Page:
The initial USMC order was for 156 system though, by 2007, this total increased to 227 total units even before a single CH-53K system had been completed. Flight-testing began in late-2011 and initial deliveries were initially expected in 2015 with formal introduction planned for sometime in 2018. However, a project of this size and scope has meant that the product has suffered through delays - leading to about seven airframes being completed as of April 2018 with the first set to be delivered to the USMC for testing before 2019.
Despite this, at the end of it all, the USMC will field a technologically superior form of the fabled Super Stallion helicopter line, a system capable of outdoing its predecessors and being called on to perform nearly any over-battlefield/over-water function required by the operations typical of the service.
October 2015 - A first-flight of a prototype CH-53K form was had on October 27th, 2015. Series introduction was set to begin in 2018 with the latest reports now stating 2019 to be more likely.
April 2016 - It was announced that performance evaluations of a CH-53K test article will begin in late-2016. This phase will pave the way for production to be announced, possibly in 2017, leaving Initial Operating Capability (IOC) to be attained sometime in 2019 for the USMC.
April 2017 - The United States Department of Defense has officially approved serial production of the CH-53K with about 200 units on order to succeed the aging line of CH-53E models currently in USMC service.
November 2017 - It was announced that the CH-53K will be debuting at the ILA Airshow in Berlin in 2018. Germany and Israel are potential foreign customers to follow the USMC lead. Germany is looking to succeed its aging CH-53G series fleet.
January 2018 - The King Stallion is be offered for the German Army's STH heavy-lift helicopter requirement between a partnership made up of Sikorsky and the German concern of Rheinmetall. As stated previously, the Germans seek to replace its fleet of seventy CH-53G helicopter models.
April 2018 - A single CH-53K King Stallion has been airlifted in the belly of a C-17 Globemaster transport aircraft to Germany to be featured in the April 25-29 ILA Berlin Air Show. It is expected to conduct an aerial display to impress potential customers (including Germany itself) on the virtues of securing orders of the impressive new heavy-hauler by Sikorsky.
April 2018 - The current USMC commitment total is for 200 CH-53K helicopters with an additional twenty possibly added later. It is now officially expected that the product will enter formal USMC service in 2019.
May 2018 - The USMC has taken delivery of its first CH-53K example. This occurred on May 16th, 2018. This specimen will be used for maintenance, logistics, and sustainment testing by the service prior to the arrival of additional units. A further eighteen airframes are said to be in production.
February 2019 - The German government has issued a formal request for up to sixty medium-/heavy-lift helicopters under its STH program. The program seeks to replace an aging fleet of Sikorsky CH-53G helicopters currently in service. Front-runners include the Boeing CH-47F Chinook tandem-rotor transport and Sikorsky's own CH-53K "King Stallion".
April 2019 - The U.S. Congress has approved a measure to provide an additional $79 million USD in funding for the CH-53K program.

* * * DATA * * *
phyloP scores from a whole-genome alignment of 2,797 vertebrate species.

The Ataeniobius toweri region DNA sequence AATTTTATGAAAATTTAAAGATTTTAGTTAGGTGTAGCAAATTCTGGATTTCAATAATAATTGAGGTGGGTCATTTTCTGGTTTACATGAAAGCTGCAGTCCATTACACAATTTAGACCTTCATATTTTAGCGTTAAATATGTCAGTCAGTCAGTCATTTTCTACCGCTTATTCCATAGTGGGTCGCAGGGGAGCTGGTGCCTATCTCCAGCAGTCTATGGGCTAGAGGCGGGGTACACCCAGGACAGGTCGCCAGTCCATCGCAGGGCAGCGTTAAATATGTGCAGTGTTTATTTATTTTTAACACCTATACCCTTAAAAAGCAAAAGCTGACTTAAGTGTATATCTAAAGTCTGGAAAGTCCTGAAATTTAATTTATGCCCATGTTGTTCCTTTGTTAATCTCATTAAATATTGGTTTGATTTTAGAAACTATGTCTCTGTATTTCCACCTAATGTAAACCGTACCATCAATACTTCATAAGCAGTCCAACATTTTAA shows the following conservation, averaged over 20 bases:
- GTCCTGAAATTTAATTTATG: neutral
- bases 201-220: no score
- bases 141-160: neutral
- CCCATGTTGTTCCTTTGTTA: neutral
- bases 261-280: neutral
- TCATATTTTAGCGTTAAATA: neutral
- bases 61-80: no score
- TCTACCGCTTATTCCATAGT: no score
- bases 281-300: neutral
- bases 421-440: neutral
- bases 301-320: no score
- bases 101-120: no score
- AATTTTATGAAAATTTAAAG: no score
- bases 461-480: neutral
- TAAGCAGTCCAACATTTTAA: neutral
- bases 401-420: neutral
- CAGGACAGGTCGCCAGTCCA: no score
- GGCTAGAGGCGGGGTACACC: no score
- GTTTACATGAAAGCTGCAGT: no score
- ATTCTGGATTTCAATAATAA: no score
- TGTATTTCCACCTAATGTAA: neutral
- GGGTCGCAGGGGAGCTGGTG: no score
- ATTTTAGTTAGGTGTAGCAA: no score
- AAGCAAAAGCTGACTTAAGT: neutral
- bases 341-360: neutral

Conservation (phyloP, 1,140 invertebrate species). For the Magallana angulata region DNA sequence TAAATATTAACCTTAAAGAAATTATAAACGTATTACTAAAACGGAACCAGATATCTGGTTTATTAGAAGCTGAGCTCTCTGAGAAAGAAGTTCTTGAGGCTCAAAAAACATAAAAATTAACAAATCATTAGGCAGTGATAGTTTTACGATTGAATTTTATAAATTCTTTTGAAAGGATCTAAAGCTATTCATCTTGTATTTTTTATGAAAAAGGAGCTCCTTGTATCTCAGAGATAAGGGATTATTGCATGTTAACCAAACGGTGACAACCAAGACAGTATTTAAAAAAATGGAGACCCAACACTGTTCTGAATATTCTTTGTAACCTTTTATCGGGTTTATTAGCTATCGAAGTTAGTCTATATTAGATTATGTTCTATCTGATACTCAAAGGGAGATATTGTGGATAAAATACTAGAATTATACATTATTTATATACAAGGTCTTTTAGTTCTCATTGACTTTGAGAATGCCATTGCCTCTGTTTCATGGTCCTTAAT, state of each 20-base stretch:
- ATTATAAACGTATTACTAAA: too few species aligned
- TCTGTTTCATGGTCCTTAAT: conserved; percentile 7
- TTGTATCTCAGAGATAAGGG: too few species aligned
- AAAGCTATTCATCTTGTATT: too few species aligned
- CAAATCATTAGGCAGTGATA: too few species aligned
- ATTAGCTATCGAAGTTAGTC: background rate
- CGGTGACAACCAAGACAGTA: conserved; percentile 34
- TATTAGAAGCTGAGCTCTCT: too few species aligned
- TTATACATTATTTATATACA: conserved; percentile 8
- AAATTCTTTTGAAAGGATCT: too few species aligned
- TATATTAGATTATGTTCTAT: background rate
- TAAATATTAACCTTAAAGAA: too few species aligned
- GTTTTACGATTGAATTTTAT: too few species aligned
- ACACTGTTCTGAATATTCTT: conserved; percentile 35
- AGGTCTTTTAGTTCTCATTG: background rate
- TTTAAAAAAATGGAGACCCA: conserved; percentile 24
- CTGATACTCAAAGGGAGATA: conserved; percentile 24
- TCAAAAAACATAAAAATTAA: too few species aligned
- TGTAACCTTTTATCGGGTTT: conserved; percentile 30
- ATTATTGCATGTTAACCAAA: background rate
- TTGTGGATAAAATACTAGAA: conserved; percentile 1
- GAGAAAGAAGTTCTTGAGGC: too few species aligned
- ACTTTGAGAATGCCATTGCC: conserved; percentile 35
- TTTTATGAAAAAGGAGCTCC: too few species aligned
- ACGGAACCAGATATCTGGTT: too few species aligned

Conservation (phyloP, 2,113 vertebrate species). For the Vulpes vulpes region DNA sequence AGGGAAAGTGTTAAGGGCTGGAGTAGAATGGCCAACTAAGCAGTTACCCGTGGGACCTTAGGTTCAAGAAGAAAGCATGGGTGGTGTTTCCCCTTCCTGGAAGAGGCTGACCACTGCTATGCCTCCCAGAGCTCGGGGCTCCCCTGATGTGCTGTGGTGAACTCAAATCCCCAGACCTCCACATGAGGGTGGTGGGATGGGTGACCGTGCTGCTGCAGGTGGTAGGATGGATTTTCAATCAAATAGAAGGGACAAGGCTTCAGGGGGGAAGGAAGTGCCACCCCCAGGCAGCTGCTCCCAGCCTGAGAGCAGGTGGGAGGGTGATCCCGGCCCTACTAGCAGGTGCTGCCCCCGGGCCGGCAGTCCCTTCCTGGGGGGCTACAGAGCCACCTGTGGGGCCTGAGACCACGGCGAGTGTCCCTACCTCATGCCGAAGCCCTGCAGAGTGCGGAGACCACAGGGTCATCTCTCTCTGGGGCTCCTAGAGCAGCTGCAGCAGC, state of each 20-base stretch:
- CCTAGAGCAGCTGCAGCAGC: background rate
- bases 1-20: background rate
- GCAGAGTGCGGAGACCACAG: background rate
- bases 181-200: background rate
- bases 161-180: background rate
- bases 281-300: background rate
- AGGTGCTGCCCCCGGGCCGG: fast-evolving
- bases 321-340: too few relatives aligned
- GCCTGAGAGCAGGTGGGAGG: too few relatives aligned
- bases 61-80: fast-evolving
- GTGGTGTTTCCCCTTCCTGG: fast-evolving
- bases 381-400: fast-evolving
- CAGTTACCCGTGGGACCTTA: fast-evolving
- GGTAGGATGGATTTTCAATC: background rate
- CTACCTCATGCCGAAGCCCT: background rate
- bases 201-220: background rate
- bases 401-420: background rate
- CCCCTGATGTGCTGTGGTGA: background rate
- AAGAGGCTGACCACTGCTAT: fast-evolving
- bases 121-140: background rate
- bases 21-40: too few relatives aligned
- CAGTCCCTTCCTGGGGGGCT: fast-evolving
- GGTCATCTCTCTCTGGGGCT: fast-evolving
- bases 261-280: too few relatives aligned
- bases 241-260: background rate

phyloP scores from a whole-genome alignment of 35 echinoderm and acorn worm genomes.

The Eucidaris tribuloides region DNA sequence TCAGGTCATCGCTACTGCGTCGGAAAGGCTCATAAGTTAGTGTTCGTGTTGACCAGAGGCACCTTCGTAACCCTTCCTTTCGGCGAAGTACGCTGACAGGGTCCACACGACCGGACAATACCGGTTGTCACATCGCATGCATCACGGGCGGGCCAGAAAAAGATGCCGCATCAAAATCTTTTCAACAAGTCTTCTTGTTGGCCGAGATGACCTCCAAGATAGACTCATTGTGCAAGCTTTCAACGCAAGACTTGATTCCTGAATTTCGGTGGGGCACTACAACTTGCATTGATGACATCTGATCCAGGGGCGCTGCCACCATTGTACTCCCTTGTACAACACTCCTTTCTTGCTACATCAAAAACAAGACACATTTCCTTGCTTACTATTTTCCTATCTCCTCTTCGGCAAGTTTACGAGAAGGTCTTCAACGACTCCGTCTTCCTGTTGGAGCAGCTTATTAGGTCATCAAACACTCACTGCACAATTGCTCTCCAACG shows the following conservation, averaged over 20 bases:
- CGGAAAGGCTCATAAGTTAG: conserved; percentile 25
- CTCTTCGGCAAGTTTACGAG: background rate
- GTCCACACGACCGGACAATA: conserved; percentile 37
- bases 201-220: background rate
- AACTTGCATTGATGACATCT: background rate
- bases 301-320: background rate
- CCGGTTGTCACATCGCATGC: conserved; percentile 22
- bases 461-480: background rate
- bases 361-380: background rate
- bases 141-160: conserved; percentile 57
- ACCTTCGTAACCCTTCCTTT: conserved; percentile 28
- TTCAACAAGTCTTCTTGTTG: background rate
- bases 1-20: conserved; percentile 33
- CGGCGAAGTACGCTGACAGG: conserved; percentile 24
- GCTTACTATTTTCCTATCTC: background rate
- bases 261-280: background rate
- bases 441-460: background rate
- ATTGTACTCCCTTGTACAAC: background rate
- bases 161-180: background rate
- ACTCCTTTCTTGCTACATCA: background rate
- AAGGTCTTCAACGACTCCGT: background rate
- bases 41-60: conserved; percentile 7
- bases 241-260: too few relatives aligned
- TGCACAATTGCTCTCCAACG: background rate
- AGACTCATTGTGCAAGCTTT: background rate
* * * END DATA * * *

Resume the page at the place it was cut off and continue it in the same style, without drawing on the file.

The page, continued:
May 2019 - The CH-53K program has received $1.3 billion USD from the United States Marine Corps for funding twelve production units.
May 2019 - Sikorsky is courting the Israeli Air Force for a potential sale of its CH-53K platform.
June 2019 - Sikorsky is actively marketing its CH-53K solution to the German military as the service seeks to upgrade its heavy-lift, rotary-wing fleet (CH-53G/D models).
January 2020 - Sikorsky has officially bid on the German military heavy-lift competition by submitting its CH-53K design.
April 2020 - The CH-53K has completed its first air-to-air refueling exercise during an active demonstration involving a KC-130J turboprop tanker.
May 2020 - The USMC has received its first CH-53K simulator system (Marine Corps Air Station New River, North Carolina).
June 2020 - The King Stallion has completed its Atlantic sea trials which spanned two weeks of activity.
February 2021 - Israel has selected the CH-53K heavy-lift helicopter to succeed an aging fleet of twenty-three CH-53 types of the Israeli Air Force.
Israel (selected); Japan (possible); United States
(OPERATORS list includes past, present, and future operators when applicable)
✓Special-Mission: MEDical EVACuation (MEDEVAC)
Extraction of wounded combat or civilian elements by way of specialized onboard equipment and available internal volume or external carrying capability.
✓Special-Mission: Search & Rescue (SAR)
Ability to locate and extract personnel from areas of potential harm or peril (i.e. downed airmen in the sea).
✓Maritime / Navy
Land-based or shipborne capability for operating over-water in various maritime-related roles while supported by allied naval surface elements.
General transport functionality to move supplies/cargo or personnel (including wounded and VIP) over range.
Used in the Very-Important-Person (VIP) passenger transport role, typically with above-average amenities and luxuries as standard.
Serving Special Forces / Special Operations elements and missions.
99.1 ft (30.20 m)
78.7 ft (24.00 m)
27.8 ft (8.46 m)
33,226 lb (15,071 kg)
84,658 lb (38,400 kg)
+51,432 lb (+23,329 kg)
(Showcased structural values pertain to the base Sikorsky CH-53K King Stallion production variant)
3 x General Electric T408 (GE38-1B) turboshaft engines developing 7,500 shaft horsepower each to seven-bladed main rotor and four-bladed tail rotor.